On our way to the mangrove lagoon on Conception Island (see previous blog), we were dinghying along at 15-20 mph when we noticed something in the water pacing us as we went toward shore.We assumed it was a small dolphin until the creature got to shore, took an abrupt right-hand turn, and started cruising the shallows right in the breakers at the shoreline.It was a shark, about four-feet long.Chris noted that it seemed to know exactly where it wanted to go, with the way it shot in to the beach and immediately started hunting, as if it were on a schedule.We tentatively identified it as a lemon shark, and while looking online later, noted that the young of this species follow regular routes, which certainly seemed to be what this one was doing.They also like to hang out in and around mangrove lagoons, which this one was.It’s always nice to see this stuff for yourself, besides just reading about it.Lemon sharks also give birth to live young in mangrove lagoons—online you can find pictures of birthing, as well as adorable newborn sharks—so we’ll have to keep an eye out for that.The only unsettling part of the experience—we didn’t realize that sharks moved quite that fast.
Some of the islands we’ve visited have tidal lagoons in their interiors that serve as mangrove nurseries. We explored the one on Conception Island with our dinghy. Relatively deep (3-4 feet) channels wound around brilliantly white sand flats that were dry at low water and dotted with small mangroves. In the picture above you can see a progression of mangrove growth from right to left, starting with tiny new mangroves, just a single stalk with a couple of leaves on top, and ending with larger plants with multiple branches and well-developed root systems. There also were stands of mature mangroves in the deeper water, like this beauty to the right. Just in front of the tree was a miniature blue hole, about fifty feet across and thirty feet deep, quite a difference from the otherwise shallow water here. Not only was this whole area a nursery for mangroves, but the mangroves themselves constitute nurseries for fish, which you can see swimming around the mangrove roots in the picture to the left.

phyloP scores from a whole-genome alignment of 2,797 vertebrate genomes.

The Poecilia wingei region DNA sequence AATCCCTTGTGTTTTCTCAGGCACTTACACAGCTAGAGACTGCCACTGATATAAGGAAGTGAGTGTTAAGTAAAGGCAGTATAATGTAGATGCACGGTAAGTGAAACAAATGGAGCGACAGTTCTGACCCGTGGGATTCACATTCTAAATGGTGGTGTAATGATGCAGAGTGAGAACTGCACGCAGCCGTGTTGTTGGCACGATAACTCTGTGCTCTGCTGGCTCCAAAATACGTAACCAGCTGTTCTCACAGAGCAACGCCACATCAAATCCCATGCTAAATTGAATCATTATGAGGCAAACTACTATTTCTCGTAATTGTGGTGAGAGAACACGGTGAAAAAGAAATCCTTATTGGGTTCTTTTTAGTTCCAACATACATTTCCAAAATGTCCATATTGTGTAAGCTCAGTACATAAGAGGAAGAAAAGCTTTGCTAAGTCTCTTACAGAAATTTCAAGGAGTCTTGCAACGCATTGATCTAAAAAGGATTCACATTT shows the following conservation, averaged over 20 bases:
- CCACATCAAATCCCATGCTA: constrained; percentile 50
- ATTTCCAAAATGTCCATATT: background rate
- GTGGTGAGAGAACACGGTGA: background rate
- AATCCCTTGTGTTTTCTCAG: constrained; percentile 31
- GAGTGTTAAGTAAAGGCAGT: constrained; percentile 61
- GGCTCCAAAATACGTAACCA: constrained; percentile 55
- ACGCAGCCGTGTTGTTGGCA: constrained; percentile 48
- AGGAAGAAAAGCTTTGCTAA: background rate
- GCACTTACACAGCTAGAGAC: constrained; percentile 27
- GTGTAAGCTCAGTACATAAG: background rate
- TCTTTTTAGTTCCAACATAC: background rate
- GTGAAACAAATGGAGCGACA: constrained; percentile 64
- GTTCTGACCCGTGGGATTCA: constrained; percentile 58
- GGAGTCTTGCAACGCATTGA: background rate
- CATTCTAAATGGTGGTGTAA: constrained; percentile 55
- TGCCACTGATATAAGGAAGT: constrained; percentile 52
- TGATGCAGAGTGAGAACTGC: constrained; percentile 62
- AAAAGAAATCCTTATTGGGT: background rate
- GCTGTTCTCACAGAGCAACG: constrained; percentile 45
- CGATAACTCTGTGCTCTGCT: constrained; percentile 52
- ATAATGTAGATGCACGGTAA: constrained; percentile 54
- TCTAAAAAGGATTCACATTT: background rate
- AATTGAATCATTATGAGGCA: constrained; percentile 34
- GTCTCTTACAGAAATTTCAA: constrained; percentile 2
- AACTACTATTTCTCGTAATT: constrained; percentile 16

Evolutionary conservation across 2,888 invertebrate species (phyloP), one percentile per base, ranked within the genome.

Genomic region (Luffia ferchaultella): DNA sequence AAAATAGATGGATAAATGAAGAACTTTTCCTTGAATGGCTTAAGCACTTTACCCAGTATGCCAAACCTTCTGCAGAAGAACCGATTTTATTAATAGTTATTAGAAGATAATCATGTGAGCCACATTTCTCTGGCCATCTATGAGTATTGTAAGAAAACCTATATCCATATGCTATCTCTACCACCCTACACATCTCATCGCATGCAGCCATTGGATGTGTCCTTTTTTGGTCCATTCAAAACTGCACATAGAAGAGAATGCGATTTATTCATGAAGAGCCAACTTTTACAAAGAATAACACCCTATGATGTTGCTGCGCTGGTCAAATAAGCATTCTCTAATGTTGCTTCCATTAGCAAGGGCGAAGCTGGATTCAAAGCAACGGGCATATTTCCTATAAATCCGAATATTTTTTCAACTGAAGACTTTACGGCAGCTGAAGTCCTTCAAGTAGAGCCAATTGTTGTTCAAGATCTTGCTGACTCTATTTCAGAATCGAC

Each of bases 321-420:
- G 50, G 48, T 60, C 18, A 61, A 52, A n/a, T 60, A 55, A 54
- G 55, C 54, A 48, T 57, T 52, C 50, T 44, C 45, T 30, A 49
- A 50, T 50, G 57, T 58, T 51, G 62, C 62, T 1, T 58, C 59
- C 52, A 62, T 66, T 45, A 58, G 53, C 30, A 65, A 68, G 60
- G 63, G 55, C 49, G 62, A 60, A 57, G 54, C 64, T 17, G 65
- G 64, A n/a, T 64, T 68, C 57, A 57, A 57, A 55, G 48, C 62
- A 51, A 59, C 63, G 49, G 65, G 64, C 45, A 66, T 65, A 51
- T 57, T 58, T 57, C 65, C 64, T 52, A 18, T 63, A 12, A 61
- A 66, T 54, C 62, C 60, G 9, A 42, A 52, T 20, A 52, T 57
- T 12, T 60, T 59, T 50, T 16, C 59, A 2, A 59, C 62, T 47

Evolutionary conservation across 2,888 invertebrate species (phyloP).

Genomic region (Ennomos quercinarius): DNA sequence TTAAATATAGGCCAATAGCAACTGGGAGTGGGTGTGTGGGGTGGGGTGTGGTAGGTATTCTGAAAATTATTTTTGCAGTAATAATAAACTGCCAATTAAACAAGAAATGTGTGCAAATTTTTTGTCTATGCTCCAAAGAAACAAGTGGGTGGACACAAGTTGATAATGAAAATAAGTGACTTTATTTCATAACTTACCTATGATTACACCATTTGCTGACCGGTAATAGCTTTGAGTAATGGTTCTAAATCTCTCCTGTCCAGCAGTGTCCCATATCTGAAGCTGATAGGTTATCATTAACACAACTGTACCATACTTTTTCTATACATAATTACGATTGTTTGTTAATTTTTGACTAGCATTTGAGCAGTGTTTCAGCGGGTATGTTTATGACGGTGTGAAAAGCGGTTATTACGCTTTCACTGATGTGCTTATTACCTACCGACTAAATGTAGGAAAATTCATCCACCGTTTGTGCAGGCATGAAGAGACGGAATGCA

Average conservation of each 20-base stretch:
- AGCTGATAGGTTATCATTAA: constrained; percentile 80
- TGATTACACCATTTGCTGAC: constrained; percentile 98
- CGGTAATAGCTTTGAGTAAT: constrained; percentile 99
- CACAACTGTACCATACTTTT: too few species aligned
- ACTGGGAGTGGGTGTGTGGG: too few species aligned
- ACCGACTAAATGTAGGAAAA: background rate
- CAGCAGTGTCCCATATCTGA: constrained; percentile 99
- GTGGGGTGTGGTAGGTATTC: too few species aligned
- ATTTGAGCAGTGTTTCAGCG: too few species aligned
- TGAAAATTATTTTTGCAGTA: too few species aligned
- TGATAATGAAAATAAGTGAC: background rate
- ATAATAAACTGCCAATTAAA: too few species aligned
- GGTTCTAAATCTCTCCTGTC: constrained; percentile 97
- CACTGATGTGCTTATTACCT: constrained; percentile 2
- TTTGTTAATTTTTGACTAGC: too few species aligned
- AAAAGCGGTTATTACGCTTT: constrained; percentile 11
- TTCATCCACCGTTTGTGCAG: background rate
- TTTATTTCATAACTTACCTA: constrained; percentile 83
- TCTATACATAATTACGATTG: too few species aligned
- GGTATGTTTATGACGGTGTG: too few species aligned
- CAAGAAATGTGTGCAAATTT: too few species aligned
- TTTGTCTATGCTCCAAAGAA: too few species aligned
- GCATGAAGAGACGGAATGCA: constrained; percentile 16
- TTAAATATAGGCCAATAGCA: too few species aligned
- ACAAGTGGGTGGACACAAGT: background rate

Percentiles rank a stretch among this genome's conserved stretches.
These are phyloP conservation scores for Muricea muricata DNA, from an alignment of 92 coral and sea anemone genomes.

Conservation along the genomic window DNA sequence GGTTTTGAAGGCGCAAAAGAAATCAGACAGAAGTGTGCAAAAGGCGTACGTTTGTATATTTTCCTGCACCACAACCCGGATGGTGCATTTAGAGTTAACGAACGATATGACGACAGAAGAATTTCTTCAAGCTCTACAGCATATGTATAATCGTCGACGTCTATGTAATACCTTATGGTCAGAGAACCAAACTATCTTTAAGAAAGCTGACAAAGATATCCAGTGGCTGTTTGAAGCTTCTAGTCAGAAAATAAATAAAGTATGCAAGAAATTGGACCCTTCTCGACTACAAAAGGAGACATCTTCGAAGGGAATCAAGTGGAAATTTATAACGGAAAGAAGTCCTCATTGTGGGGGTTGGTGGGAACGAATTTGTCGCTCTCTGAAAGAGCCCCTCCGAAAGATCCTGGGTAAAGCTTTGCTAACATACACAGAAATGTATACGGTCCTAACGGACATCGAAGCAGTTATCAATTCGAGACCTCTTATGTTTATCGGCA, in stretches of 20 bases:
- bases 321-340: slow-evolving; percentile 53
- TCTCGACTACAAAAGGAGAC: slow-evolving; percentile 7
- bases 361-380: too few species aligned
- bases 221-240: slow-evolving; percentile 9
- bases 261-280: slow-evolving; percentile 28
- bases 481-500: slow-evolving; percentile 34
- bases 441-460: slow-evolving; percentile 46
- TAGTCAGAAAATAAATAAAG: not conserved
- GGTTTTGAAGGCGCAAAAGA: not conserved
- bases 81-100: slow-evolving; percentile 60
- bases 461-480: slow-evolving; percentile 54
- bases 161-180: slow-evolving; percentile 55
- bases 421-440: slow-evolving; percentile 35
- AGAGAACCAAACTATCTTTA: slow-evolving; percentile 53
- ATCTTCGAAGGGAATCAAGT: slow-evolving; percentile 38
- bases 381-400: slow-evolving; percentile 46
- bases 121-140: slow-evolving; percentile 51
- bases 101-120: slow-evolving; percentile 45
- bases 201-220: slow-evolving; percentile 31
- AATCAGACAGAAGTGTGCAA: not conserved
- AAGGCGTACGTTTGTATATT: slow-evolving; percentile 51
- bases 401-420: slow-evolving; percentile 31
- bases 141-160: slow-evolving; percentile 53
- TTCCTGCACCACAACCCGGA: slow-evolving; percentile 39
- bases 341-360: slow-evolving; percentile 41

We found out the other day that Chris' book, Scimitar Moon, which was released by Dragon Moon Press in September, is a finalist for the ForeWord Magazine Book of the Year Award in the science fiction/fantasy category. We're so excited! The winners will be announced at the end of May. So say a prayer or cross your fingers or do whatever it is you do for luck! Hopefully, this award will join the others he's won for his books: Weapon of Flesh won first place in the 2005 USA Booknews Bestbooks Award in the fantasy/science fiction category, and Deathmask won second place in the 2005 Florida Writers' Alliance Novel of the Year Award for all categories. Thanks to all who have read and enjoyed his books!
The beaches on ConceptionIsland were beautiful, and as we were strolling we came upon this fun-loving guy hanging out in the sand with a coconut and some other paraphernalia.We didn’t see his girlfriend, Barbie, around, but she might have been having a swim in the surf.Note: We did NOT set this up, but thanks to the mystery cruiser who did, as it gave us a good laugh.
Our visit to Conception Island included not only beautiful beaches and good snorkeling, but also tropic birds! I was hoping we’d see them, having read about them in the guides. At first we mistook them for terns, but when we got closer, we could see their long tails. Not the best picture here, but you can definitely see the bird’s long tail, alongside our tattered Bahamas courtesy flag (we have a new flag, but don’t put it up in high winds or else it will get tattered, too). The tropic birds were flying over the water offshore of the rocky areas of the island. When we scrambled around the rocks, we actually found some birds hunkered down in their rocky nests. Again, not the best picture, but you can see a tropic bird butt to the left, and a tail to the right. Chris apparently got too close to another nest, because we heard a noise like a dog’s squeaky toy whenever he stepped on a particular rock (no, he wasn’t squishing the bird), but couldn’t actually locate the secreted bird itself.
For the complete opposite experience of George Town, try ConceptionIsland.This island and the surrounding waters are part of the park system, so there’s absolutely no development on or around the island, and it’s also a no-take zone.Chris was bummed about the no-take part, but he satisfied his fish-tooth with the blackfin tunas he caught while we were offshore.We tried to get pictures of the beautiful and sharp changes in water color—from deep blue to pale turquoise—as the bottom rises from more than 1,000 meters to less than five meters in the span of a couple minutes, but the photos just didn’t do it justice.The island has dramatic scenery, from long, white-sand beaches to craggy shoreline rocks; dark reefs, in the pale, shallow waters; and an interior that’s part terrestrial vegetation, part mangrove nursery.Below are some of the sights.
After we left Long Island, we sailed back up to George Town to do some reprovisioning. What a difference! When we were here in early January, the local count of boats was about 70, and that was spread over several large anchorages. This time, which happened to fall during the cruisers’ regatta week, the count was over three hundred boats. That meant far tighter quarters than we are used to or like; the picture above shows only a very small portion of one anchorage, but the boats were stacked nearly across the entire harbor. So we worked quickly at our two principal tasks: filling the water tanks (25 gallons at a time for a total of 300 gallons) for Chris, and filing the 2009 taxes for Anne. FYI – using TurboTax online is quick and easy, and it takes only a couple of weeks to get a refund if you go with direct deposit. Woo hoo!